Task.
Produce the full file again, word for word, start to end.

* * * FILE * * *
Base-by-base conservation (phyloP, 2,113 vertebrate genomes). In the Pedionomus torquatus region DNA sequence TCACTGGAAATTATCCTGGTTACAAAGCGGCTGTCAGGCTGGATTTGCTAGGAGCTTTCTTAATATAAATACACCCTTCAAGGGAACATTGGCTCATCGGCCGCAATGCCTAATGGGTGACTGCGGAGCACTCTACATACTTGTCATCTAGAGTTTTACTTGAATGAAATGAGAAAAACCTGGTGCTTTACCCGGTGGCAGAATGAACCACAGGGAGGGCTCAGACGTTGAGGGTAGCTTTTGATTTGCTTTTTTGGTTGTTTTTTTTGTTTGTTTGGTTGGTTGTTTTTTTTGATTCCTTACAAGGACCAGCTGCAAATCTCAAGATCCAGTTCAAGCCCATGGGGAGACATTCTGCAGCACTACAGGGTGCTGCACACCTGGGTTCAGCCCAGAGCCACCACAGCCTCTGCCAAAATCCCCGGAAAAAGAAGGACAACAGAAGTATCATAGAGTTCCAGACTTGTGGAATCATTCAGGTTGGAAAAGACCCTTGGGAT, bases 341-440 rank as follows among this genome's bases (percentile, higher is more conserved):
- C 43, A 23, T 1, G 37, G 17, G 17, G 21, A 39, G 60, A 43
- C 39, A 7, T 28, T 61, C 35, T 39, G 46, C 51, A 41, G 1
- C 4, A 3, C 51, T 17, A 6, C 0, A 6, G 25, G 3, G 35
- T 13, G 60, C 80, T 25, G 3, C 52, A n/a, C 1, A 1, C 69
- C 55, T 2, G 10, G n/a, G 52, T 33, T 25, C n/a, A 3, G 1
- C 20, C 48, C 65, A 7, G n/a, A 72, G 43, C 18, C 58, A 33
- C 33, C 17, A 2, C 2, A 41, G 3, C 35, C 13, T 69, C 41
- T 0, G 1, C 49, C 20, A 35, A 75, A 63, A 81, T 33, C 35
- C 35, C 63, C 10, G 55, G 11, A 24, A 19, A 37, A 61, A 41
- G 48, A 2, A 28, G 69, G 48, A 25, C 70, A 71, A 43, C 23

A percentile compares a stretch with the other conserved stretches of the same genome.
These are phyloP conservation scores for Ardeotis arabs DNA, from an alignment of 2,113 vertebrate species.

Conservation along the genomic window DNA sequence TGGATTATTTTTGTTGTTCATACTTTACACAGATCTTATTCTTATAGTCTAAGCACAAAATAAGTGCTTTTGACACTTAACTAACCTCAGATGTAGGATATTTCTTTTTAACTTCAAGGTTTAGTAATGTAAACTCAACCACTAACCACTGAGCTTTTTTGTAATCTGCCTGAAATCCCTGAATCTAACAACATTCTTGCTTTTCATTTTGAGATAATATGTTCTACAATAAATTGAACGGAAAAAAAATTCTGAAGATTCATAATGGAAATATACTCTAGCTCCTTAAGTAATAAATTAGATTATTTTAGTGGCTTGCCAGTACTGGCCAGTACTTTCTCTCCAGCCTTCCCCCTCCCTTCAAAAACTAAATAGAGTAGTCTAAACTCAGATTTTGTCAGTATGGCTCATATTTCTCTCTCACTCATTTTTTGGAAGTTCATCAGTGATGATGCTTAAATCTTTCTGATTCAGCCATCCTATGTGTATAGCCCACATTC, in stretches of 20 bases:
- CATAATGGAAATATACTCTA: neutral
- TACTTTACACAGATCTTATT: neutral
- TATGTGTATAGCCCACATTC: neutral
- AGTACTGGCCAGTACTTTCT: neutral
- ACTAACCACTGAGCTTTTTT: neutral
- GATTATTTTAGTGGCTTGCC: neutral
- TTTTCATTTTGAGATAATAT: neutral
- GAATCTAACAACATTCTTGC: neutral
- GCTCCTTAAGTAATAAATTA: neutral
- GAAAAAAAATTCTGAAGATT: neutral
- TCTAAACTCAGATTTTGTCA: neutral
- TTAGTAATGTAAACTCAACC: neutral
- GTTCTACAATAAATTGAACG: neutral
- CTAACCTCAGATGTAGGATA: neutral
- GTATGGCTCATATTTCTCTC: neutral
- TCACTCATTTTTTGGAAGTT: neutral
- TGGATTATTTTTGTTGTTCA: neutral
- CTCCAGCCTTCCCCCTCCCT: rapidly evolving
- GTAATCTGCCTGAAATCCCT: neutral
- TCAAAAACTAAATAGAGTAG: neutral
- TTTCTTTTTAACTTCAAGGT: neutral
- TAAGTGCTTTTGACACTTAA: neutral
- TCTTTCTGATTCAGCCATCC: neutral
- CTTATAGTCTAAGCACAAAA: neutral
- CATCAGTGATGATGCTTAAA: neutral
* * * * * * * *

Base-by-base conservation (phyloP, 2,113 vertebrate genomes). In the Pedionomus torquatus region DNA sequence TCACTGGAAATTATCCTGGTTACAAAGCGGCTGTCAGGCTGGATTTGCTAGGAGCTTTCTTAATATAAATACACCCTTCAAGGGAACATTGGCTCATCGGCCGCAATGCCTAATGGGTGACTGCGGAGCACTCTACATACTTGTCATCTAGAGTTTTACTTGAATGAAATGAGAAAAACCTGGTGCTTTACCCGGTGGCAGAATGAACCACAGGGAGGGCTCAGACGTTGAGGGTAGCTTTTGATTTGCTTTTTTGGTTGTTTTTTTTGTTTGTTTGGTTGGTTGTTTTTTTTGATTCCTTACAAGGACCAGCTGCAAATCTCAAGATCCAGTTCAAGCCCATGGGGAGACATTCTGCAGCACTACAGGGTGCTGCACACCTGGGTTCAGCCCAGAGCCACCACAGCCTCTGCCAAAATCCCCGGAAAAAGAAGGACAACAGAAGTATCATAGAGTTCCAGACTTGTGGAATCATTCAGGTTGGAAAAGACCCTTGGGAT, bases 341-440 rank as follows among this genome's bases (percentile, higher is more conserved):
- C 43, A 23, T 1, G 37, G 17, G 17, G 21, A 39, G 60, A 43
- C 39, A 7, T 28, T 61, C 35, T 39, G 46, C 51, A 41, G 1
- C 4, A 3, C 51, T 17, A 6, C 0, A 6, G 25, G 3, G 35
- T 13, G 60, C 80, T 25, G 3, C 52, A n/a, C 1, A 1, C 69
- C 55, T 2, G 10, G n/a, G 52, T 33, T 25, C n/a, A 3, G 1
- C 20, C 48, C 65, A 7, G n/a, A 72, G 43, C 18, C 58, A 33
- C 33, C 17, A 2, C 2, A 41, G 3, C 35, C 13, T 69, C 41
- T 0, G 1, C 49, C 20, A 35, A 75, A 63, A 81, T 33, C 35
- C 35, C 63, C 10, G 55, G 11, A 24, A 19, A 37, A 61, A 41
- G 48, A 2, A 28, G 69, G 48, A 25, C 70, A 71, A 43, C 23

A percentile compares a stretch with the other conserved stretches of the same genome.
These are phyloP conservation scores for Ardeotis arabs DNA, from an alignment of 2,113 vertebrate species.

Conservation along the genomic window DNA sequence TGGATTATTTTTGTTGTTCATACTTTACACAGATCTTATTCTTATAGTCTAAGCACAAAATAAGTGCTTTTGACACTTAACTAACCTCAGATGTAGGATATTTCTTTTTAACTTCAAGGTTTAGTAATGTAAACTCAACCACTAACCACTGAGCTTTTTTGTAATCTGCCTGAAATCCCTGAATCTAACAACATTCTTGCTTTTCATTTTGAGATAATATGTTCTACAATAAATTGAACGGAAAAAAAATTCTGAAGATTCATAATGGAAATATACTCTAGCTCCTTAAGTAATAAATTAGATTATTTTAGTGGCTTGCCAGTACTGGCCAGTACTTTCTCTCCAGCCTTCCCCCTCCCTTCAAAAACTAAATAGAGTAGTCTAAACTCAGATTTTGTCAGTATGGCTCATATTTCTCTCTCACTCATTTTTTGGAAGTTCATCAGTGATGATGCTTAAATCTTTCTGATTCAGCCATCCTATGTGTATAGCCCACATTC, in stretches of 20 bases:
- CATAATGGAAATATACTCTA: neutral
- TACTTTACACAGATCTTATT: neutral
- TATGTGTATAGCCCACATTC: neutral
- AGTACTGGCCAGTACTTTCT: neutral
- ACTAACCACTGAGCTTTTTT: neutral
- GATTATTTTAGTGGCTTGCC: neutral
- TTTTCATTTTGAGATAATAT: neutral
- GAATCTAACAACATTCTTGC: neutral
- GCTCCTTAAGTAATAAATTA: neutral
- GAAAAAAAATTCTGAAGATT: neutral
- TCTAAACTCAGATTTTGTCA: neutral
- TTAGTAATGTAAACTCAACC: neutral
- GTTCTACAATAAATTGAACG: neutral
- CTAACCTCAGATGTAGGATA: neutral
- GTATGGCTCATATTTCTCTC: neutral
- TCACTCATTTTTTGGAAGTT: neutral
- TGGATTATTTTTGTTGTTCA: neutral
- CTCCAGCCTTCCCCCTCCCT: rapidly evolving
- GTAATCTGCCTGAAATCCCT: neutral
- TCAAAAACTAAATAGAGTAG: neutral
- TTTCTTTTTAACTTCAAGGT: neutral
- TAAGTGCTTTTGACACTTAA: neutral
- TCTTTCTGATTCAGCCATCC: neutral
- CTTATAGTCTAAGCACAAAA: neutral
- CATCAGTGATGATGCTTAAA: neutral